There is a tendency to consider reactions to the recent riots in London and elsewhere as being either one thing or the other. They are either about condemning and punishing the perpetrators, or as “excusing them” by seeking to explain the reasons for the disturbances in terms of economic and social causes. This is a mistake – it is often appropriate to consider problems at different levels. The atomic structure of a metal is analysed using different techniques than an analysis of its properties in construction. Individuals involved in violence, property destruction and looting must be brought to justice and punished appropriately. Anything else would undermine a crucial plank in our society – our system of individual justice for individual actions.
But there is another level at which we must look. The damage to property and to communities of recent events is vast. The costs of additional policing, judicial procedures and custodial sentences will add to this. Given what we know about many of the perpetrators of this violence and the effects of prison little may be achieved beyond making them even more detached from society. Our best option then is surely the prevention of such episodes in the future. Because what these disturbances should have made clear to us is that the lower bound of humans’ contribution to their society is not zero.
Whether we like it or not, we have to accept other people’s power to disrupt and make our lives intolerable. We then have a choice. We can either do nothing other than attempt to suppress this tendency by force and hope to deter by heavy punishment, or we can consider also whether our own actions bear some examination as to the causes at a social level. If we are prepared to do the latter we need to consider whether those actions might be changed to reduce the harm caused by these individuals, and perhaps even lead their social contribution to become positive.
The life of many young people appears circumscribed by dysfunctional parenting, disordered home lives, dangerous environments, struggling teachers and schools, poor prospects for employment and earning, and police fear and suspicion. These all feed on each other both in individuals and across communities. Opportunities for some alleviation appear to be presented to them mainly in the form of alcohol and drug escapism, gang membership and potentially lucrative criminal activity, particularly drug dealing.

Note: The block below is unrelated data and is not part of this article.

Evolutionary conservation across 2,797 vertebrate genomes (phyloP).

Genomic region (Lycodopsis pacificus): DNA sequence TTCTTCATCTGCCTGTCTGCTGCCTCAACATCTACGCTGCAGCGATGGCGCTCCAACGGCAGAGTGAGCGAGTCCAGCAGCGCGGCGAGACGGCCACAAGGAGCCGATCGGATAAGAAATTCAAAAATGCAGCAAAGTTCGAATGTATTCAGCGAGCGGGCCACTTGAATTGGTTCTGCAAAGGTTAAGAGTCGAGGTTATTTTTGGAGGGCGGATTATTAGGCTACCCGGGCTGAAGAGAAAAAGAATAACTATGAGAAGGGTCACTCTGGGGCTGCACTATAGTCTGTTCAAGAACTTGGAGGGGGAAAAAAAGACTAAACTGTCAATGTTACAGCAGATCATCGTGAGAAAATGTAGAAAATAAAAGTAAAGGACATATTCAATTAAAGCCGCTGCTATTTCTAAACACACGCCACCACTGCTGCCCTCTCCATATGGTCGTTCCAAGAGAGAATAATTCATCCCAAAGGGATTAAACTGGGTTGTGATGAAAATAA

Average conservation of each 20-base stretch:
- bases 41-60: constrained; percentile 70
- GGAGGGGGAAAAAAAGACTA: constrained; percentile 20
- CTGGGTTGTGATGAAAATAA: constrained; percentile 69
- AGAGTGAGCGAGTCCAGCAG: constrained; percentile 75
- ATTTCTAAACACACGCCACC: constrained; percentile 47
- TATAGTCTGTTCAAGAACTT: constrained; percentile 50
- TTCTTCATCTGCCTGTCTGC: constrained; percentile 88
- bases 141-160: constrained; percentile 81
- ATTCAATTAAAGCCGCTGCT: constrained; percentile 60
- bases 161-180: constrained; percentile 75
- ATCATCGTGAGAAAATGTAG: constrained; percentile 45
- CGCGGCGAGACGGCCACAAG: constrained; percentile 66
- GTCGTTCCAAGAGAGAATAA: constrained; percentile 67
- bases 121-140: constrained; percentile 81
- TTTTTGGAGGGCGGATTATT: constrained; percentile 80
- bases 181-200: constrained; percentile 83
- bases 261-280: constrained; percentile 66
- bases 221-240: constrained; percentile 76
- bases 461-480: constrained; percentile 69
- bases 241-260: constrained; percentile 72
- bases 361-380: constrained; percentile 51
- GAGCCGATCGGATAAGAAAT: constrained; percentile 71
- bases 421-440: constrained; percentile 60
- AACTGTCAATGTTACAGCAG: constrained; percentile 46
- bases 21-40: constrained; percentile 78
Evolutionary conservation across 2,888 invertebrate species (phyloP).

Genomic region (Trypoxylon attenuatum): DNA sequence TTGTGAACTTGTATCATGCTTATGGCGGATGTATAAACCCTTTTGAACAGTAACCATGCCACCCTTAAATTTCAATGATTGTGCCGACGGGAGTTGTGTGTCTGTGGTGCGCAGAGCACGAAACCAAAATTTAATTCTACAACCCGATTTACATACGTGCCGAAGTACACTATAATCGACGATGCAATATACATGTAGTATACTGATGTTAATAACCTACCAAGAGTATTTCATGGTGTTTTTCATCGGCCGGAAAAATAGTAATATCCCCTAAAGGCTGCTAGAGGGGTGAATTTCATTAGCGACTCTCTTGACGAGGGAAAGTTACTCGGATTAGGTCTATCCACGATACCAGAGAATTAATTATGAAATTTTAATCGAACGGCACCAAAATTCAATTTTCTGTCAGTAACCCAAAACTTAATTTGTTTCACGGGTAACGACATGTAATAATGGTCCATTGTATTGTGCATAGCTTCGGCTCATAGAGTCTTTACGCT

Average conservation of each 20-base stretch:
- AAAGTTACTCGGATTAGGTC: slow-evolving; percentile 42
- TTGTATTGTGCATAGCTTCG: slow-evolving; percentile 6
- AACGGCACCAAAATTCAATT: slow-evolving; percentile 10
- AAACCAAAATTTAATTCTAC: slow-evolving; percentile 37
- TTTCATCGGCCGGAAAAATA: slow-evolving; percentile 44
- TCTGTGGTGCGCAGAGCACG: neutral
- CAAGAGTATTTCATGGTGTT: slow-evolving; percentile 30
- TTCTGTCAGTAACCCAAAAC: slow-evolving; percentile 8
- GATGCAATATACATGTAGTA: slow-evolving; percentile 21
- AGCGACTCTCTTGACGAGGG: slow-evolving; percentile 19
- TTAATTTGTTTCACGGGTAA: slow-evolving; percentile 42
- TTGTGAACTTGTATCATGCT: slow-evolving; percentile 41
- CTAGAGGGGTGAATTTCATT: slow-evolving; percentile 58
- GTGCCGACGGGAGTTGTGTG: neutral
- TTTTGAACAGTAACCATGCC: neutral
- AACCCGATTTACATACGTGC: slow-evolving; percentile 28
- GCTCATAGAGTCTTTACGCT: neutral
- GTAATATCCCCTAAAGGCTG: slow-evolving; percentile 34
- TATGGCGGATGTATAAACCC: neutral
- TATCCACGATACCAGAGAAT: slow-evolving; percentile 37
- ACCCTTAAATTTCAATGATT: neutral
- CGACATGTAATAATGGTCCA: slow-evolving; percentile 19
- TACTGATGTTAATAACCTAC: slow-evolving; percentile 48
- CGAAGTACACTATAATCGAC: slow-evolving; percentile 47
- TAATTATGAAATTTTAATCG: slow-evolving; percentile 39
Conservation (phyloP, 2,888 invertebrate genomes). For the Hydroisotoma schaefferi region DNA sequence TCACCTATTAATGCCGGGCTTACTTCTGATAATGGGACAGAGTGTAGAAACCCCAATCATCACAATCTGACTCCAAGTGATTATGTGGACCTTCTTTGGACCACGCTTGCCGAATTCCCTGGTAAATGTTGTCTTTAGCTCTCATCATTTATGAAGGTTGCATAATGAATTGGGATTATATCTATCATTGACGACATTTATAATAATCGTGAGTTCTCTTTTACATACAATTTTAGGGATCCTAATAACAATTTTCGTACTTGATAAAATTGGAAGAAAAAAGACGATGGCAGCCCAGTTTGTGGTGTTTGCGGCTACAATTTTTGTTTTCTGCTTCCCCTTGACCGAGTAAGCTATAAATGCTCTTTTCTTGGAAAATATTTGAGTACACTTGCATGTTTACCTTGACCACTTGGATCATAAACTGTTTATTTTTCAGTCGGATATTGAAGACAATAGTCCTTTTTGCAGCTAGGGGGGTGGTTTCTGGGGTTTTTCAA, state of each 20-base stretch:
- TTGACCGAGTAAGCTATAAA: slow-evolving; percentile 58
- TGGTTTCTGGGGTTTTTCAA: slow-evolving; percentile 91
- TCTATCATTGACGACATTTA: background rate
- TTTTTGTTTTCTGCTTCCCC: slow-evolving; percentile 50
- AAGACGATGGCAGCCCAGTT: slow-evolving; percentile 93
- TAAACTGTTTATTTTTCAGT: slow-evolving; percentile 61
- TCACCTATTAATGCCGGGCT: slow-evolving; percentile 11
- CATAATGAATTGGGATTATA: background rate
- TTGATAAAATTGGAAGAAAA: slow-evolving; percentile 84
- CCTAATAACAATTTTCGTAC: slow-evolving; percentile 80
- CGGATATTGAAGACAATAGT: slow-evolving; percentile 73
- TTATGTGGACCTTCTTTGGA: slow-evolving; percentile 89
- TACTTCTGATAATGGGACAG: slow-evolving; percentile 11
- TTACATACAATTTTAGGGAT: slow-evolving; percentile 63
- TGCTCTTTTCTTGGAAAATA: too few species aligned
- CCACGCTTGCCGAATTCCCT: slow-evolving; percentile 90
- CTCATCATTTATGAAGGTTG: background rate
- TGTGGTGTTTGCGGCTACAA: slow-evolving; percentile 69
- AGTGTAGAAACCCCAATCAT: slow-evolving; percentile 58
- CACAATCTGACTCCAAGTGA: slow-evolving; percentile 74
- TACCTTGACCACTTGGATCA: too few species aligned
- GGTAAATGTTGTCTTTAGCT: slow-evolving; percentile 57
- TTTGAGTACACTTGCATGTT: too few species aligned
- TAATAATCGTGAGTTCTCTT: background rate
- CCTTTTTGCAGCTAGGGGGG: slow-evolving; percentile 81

The higher-level approach to this must look at both sides of the equation. We need support for parents, alternative accommodation where this is inadequate, additional educational support and pre-emptive community–relevant policing, alongside a business culture that increases rather than depletes the number of worthwhile occupational opportunities. An expensive list. But when the alternative is the attraction of gangsterism and drug-dealing, even this may not be enough. The most obvious way of reducing this attraction would be to take the drug trade out of the hands of the criminals. Drug use in itself is damaging to mental and physical health (as much because of adulteration and poor hygiene as pharmacological properties), but it is the rewards from the trade and the violent competition that goes with it that wrecks communities and drains our law-enforcement resources.